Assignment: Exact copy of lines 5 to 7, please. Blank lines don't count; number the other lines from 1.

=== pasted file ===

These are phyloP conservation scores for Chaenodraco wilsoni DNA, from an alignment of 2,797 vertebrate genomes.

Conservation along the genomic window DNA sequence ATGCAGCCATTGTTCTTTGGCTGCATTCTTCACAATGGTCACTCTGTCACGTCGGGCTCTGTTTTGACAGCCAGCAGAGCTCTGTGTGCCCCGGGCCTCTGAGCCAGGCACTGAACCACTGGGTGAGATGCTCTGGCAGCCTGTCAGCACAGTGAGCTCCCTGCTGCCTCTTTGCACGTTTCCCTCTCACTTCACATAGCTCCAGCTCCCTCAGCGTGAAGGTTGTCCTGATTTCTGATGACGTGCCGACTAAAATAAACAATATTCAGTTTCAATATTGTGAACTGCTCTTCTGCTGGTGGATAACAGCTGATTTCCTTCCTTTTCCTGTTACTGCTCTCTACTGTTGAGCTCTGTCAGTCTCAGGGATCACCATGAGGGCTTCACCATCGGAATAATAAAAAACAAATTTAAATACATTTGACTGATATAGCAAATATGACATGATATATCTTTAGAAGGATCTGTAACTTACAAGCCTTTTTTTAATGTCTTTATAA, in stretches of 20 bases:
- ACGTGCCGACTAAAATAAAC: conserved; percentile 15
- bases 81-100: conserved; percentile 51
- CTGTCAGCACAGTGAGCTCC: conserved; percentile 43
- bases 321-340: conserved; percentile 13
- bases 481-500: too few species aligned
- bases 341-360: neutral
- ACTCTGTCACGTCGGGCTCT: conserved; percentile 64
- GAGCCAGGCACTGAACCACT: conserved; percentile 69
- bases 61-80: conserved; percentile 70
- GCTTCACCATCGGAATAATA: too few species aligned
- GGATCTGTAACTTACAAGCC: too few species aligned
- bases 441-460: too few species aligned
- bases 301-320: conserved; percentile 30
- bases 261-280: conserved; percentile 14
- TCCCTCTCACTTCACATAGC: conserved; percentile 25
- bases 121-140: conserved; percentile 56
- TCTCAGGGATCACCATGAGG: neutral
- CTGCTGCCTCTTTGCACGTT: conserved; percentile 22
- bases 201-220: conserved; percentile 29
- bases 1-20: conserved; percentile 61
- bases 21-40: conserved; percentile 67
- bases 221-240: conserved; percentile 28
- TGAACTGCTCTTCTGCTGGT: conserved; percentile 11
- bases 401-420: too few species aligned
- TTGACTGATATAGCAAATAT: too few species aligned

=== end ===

- CTGTCAGCACAGTGAGCTCC: conserved; percentile 43
- bases 321-340: conserved; percentile 13
- bases 481-500: too few species aligned